Icelandic Horror Trailer I Remember You Hints at Dark Secrets and Malevolent Spirits

Image: IFC
Image: IFC
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Scandinavian horror is a particularly chilling subset of the genre—for obvious reasons (duh, it’s cold there), but also because filmmakers from that region tend to construct films blending slow-burn dread with sudden moments of otherworldly terror. I Remember You looks very much in that vein.


Like Sweden’s frosty vampire tale Let the Right One In, Iceland’s I Remember You is based on a best-selling novel. The creatures are not quite so apparent in the trailer for Óskar Thór Axelsson’s adaptation of the latter, however. A child’s unsolved disappearance haunts his family—and then other things begin haunting other people, too, and some very dark local history starts coming to light.

The word scrawled on the wall (or walls, it looks like), is “ohreinn,” which translates to “dirty” (in the “impure” sense). Here’s the official synopsis, courtesy of IFC Midnight, which suggests there’s a lot more spookiness to this movie than the cryptic trailer reveals:

An elderly woman hangs herself in a church. A grieving father searches for the truth about what happened to his missing son. And a trio of young city dwellers unleash a sinister force when they begin renovating a cursed home on a remote island. They don’t know it yet, but each of these strangers is connected by a disturbing, decades-old secret—a mystery that holds the key to a series of terrifying supernatural events. Based on the acclaimed novel by the “Queen of Icelandic Crime,” this atmospheric chiller is both a hair-raising ghost story and a powerful tale of life beyond death.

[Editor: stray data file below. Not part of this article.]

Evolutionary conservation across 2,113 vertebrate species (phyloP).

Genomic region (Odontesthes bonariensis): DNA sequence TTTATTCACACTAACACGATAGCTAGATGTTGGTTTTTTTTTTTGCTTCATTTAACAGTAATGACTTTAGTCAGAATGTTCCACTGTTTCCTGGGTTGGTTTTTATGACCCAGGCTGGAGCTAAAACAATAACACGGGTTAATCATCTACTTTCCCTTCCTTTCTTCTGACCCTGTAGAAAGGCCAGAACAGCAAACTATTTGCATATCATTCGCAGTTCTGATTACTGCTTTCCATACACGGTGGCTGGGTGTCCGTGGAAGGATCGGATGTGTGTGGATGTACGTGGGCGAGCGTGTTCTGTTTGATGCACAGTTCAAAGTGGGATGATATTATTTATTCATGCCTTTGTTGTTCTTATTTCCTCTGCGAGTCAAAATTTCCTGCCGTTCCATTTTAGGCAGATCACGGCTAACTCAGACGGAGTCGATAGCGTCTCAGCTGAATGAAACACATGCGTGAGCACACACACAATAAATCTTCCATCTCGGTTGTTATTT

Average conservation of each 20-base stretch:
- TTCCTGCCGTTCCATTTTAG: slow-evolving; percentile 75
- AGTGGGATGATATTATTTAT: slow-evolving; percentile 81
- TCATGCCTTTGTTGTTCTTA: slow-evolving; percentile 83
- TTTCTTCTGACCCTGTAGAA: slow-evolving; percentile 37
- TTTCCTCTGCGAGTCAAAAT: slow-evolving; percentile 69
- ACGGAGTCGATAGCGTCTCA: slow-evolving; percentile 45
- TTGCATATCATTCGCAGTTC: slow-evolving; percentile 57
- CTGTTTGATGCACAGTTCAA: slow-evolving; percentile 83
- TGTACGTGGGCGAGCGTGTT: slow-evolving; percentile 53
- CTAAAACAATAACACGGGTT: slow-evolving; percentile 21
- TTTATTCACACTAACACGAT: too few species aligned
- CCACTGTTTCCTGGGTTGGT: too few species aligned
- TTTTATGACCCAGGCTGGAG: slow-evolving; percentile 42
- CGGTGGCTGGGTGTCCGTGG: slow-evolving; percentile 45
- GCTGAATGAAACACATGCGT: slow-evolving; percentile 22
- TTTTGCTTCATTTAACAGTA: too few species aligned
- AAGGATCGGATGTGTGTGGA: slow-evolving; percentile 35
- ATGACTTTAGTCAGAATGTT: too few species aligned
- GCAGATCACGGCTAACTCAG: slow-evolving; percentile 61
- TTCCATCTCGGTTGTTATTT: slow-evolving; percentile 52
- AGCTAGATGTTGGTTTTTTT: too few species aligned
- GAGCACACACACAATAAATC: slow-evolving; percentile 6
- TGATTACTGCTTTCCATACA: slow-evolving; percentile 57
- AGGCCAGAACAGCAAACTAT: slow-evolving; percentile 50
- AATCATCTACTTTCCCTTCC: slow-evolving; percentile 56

Here’s the grim-looking poster, too:

Illustration for article titled Icelandic Horror Trailer I Remember You Hints at Dark Secrets and Malevolent Spirits

I Remember You will be out in theaters, on VOD, and on digital platforms November 10.

io9 News Editor, here since 2016. Previously SF Bay Guardian newspaper (RIP), SF State University (MA, Cinema Studies), big fan of horror, metal, and verrry small dogs.


The original book ‘Ég man þig’ by Yrsa Sigurðardóttir was beautifully translated into English as ‘I remember you’ and is well worth a read. There is a palpable air of menace to the whole thing which is all too understandable if you ever go for a walk in the more remote parts of the Icelandic countryside which is littered with abandoned farms and houses left behind as people gave up trying to scratch a living and moved to Reykjavík.

If this movie is half as good as the book it will be a real treat.

And I hope Yrsa writes more horror stories, there’s so much lurking in Icelandic myths and legends that makes the blood run cold. She’s also a cracking crime fiction writer - I’d recommend the series that starts with ‘Last Rituals’ and ends with ‘The Silence of the Sea’. Again they are seamless translations.